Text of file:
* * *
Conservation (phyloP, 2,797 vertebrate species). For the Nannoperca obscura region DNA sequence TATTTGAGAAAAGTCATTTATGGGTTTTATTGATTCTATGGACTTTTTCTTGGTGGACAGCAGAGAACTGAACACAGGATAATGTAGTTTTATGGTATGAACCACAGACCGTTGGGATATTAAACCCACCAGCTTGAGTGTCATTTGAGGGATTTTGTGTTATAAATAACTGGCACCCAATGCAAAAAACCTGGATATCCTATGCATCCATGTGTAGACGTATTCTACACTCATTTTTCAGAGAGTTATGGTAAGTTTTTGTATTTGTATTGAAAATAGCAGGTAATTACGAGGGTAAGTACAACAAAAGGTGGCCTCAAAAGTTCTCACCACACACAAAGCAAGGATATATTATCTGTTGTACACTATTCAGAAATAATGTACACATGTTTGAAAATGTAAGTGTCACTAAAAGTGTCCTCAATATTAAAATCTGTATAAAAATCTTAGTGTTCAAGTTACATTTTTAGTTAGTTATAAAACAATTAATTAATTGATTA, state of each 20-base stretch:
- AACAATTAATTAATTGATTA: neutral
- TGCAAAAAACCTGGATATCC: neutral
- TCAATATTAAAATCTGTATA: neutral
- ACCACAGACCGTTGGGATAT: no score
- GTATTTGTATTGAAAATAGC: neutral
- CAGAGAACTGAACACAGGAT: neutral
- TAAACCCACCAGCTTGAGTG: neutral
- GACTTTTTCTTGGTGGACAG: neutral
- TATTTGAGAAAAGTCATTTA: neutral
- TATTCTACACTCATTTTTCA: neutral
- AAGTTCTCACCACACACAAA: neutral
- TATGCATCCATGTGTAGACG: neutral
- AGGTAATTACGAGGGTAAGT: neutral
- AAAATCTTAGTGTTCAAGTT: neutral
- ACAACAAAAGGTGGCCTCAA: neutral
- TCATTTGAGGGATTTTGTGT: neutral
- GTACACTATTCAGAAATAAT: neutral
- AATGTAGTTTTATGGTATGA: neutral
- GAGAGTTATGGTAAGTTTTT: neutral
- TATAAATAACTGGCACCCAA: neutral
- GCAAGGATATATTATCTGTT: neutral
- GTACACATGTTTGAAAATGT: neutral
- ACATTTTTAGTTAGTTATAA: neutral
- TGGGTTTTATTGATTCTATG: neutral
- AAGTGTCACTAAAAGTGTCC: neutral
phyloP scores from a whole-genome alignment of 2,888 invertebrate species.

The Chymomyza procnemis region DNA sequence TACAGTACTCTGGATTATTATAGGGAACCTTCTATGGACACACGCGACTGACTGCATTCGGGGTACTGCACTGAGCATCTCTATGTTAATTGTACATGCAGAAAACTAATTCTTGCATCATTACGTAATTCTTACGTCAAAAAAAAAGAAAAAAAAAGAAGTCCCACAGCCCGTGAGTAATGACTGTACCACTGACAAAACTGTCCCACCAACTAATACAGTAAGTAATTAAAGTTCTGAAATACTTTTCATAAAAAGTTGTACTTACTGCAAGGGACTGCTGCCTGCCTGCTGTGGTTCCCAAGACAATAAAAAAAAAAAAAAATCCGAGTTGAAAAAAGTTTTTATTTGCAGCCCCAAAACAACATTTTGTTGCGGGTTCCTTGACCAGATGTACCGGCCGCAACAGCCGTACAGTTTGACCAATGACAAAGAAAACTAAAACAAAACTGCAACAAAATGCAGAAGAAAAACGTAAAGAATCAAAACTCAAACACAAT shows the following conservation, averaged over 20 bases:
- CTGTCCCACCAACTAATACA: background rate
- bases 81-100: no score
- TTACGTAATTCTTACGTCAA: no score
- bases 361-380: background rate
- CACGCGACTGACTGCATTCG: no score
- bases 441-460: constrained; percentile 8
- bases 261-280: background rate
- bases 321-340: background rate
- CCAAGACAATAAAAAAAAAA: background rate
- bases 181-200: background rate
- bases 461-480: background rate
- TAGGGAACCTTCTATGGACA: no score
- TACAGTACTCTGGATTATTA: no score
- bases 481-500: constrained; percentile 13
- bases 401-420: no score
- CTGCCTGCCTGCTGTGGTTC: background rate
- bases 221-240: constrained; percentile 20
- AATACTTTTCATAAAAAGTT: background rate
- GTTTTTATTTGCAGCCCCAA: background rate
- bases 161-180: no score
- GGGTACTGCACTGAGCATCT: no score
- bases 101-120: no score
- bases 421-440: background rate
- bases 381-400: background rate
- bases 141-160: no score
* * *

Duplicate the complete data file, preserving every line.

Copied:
Conservation (phyloP, 2,797 vertebrate species). For the Nannoperca obscura region DNA sequence TATTTGAGAAAAGTCATTTATGGGTTTTATTGATTCTATGGACTTTTTCTTGGTGGACAGCAGAGAACTGAACACAGGATAATGTAGTTTTATGGTATGAACCACAGACCGTTGGGATATTAAACCCACCAGCTTGAGTGTCATTTGAGGGATTTTGTGTTATAAATAACTGGCACCCAATGCAAAAAACCTGGATATCCTATGCATCCATGTGTAGACGTATTCTACACTCATTTTTCAGAGAGTTATGGTAAGTTTTTGTATTTGTATTGAAAATAGCAGGTAATTACGAGGGTAAGTACAACAAAAGGTGGCCTCAAAAGTTCTCACCACACACAAAGCAAGGATATATTATCTGTTGTACACTATTCAGAAATAATGTACACATGTTTGAAAATGTAAGTGTCACTAAAAGTGTCCTCAATATTAAAATCTGTATAAAAATCTTAGTGTTCAAGTTACATTTTTAGTTAGTTATAAAACAATTAATTAATTGATTA, state of each 20-base stretch:
- AACAATTAATTAATTGATTA: neutral
- TGCAAAAAACCTGGATATCC: neutral
- TCAATATTAAAATCTGTATA: neutral
- ACCACAGACCGTTGGGATAT: no score
- GTATTTGTATTGAAAATAGC: neutral
- CAGAGAACTGAACACAGGAT: neutral
- TAAACCCACCAGCTTGAGTG: neutral
- GACTTTTTCTTGGTGGACAG: neutral
- TATTTGAGAAAAGTCATTTA: neutral
- TATTCTACACTCATTTTTCA: neutral
- AAGTTCTCACCACACACAAA: neutral
- TATGCATCCATGTGTAGACG: neutral
- AGGTAATTACGAGGGTAAGT: neutral
- AAAATCTTAGTGTTCAAGTT: neutral
- ACAACAAAAGGTGGCCTCAA: neutral
- TCATTTGAGGGATTTTGTGT: neutral
- GTACACTATTCAGAAATAAT: neutral
- AATGTAGTTTTATGGTATGA: neutral
- GAGAGTTATGGTAAGTTTTT: neutral
- TATAAATAACTGGCACCCAA: neutral
- GCAAGGATATATTATCTGTT: neutral
- GTACACATGTTTGAAAATGT: neutral
- ACATTTTTAGTTAGTTATAA: neutral
- TGGGTTTTATTGATTCTATG: neutral
- AAGTGTCACTAAAAGTGTCC: neutral
phyloP scores from a whole-genome alignment of 2,888 invertebrate species.

The Chymomyza procnemis region DNA sequence TACAGTACTCTGGATTATTATAGGGAACCTTCTATGGACACACGCGACTGACTGCATTCGGGGTACTGCACTGAGCATCTCTATGTTAATTGTACATGCAGAAAACTAATTCTTGCATCATTACGTAATTCTTACGTCAAAAAAAAAGAAAAAAAAAGAAGTCCCACAGCCCGTGAGTAATGACTGTACCACTGACAAAACTGTCCCACCAACTAATACAGTAAGTAATTAAAGTTCTGAAATACTTTTCATAAAAAGTTGTACTTACTGCAAGGGACTGCTGCCTGCCTGCTGTGGTTCCCAAGACAATAAAAAAAAAAAAAAATCCGAGTTGAAAAAAGTTTTTATTTGCAGCCCCAAAACAACATTTTGTTGCGGGTTCCTTGACCAGATGTACCGGCCGCAACAGCCGTACAGTTTGACCAATGACAAAGAAAACTAAAACAAAACTGCAACAAAATGCAGAAGAAAAACGTAAAGAATCAAAACTCAAACACAAT shows the following conservation, averaged over 20 bases:
- CTGTCCCACCAACTAATACA: background rate
- bases 81-100: no score
- TTACGTAATTCTTACGTCAA: no score
- bases 361-380: background rate
- CACGCGACTGACTGCATTCG: no score
- bases 441-460: constrained; percentile 8
- bases 261-280: background rate
- bases 321-340: background rate
- CCAAGACAATAAAAAAAAAA: background rate
- bases 181-200: background rate
- bases 461-480: background rate
- TAGGGAACCTTCTATGGACA: no score
- TACAGTACTCTGGATTATTA: no score
- bases 481-500: constrained; percentile 13
- bases 401-420: no score
- CTGCCTGCCTGCTGTGGTTC: background rate
- bases 221-240: constrained; percentile 20
- AATACTTTTCATAAAAAGTT: background rate
- GTTTTTATTTGCAGCCCCAA: background rate
- bases 161-180: no score
- GGGTACTGCACTGAGCATCT: no score
- bases 101-120: no score
- bases 421-440: background rate
- bases 381-400: background rate
- bases 141-160: no score